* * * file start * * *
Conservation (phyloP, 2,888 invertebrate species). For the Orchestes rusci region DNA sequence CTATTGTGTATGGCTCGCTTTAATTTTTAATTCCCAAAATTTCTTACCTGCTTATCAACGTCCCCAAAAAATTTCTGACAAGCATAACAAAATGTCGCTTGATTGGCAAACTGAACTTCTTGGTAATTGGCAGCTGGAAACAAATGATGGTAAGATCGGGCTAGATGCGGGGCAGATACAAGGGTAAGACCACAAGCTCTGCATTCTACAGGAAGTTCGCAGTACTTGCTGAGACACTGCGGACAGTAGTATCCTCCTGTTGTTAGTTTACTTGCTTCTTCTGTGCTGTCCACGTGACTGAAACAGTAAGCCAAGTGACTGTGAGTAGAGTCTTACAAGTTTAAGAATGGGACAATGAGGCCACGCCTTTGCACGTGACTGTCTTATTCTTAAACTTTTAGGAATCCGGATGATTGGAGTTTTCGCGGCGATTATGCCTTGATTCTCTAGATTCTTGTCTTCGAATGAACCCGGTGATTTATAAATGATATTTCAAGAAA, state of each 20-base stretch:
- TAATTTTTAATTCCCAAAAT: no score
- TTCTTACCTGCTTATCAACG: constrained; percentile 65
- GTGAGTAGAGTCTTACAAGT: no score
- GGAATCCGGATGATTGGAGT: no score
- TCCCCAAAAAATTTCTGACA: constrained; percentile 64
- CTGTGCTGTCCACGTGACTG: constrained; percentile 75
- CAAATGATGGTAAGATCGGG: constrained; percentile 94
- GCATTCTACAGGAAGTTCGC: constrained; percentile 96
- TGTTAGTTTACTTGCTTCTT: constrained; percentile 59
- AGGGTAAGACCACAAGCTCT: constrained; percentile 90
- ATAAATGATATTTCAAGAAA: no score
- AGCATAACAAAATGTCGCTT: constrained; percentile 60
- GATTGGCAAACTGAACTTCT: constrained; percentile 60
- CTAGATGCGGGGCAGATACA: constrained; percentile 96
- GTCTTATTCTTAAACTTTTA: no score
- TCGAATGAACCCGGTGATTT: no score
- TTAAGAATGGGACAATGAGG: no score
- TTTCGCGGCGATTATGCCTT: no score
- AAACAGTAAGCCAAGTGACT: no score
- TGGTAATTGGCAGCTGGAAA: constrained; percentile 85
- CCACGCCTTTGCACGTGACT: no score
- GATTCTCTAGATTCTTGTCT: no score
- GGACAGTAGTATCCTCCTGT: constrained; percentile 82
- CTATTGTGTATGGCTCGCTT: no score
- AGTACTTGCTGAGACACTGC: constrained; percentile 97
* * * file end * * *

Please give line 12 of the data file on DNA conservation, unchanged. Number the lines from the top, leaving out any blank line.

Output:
- ATAAATGATATTTCAAGAAA: no score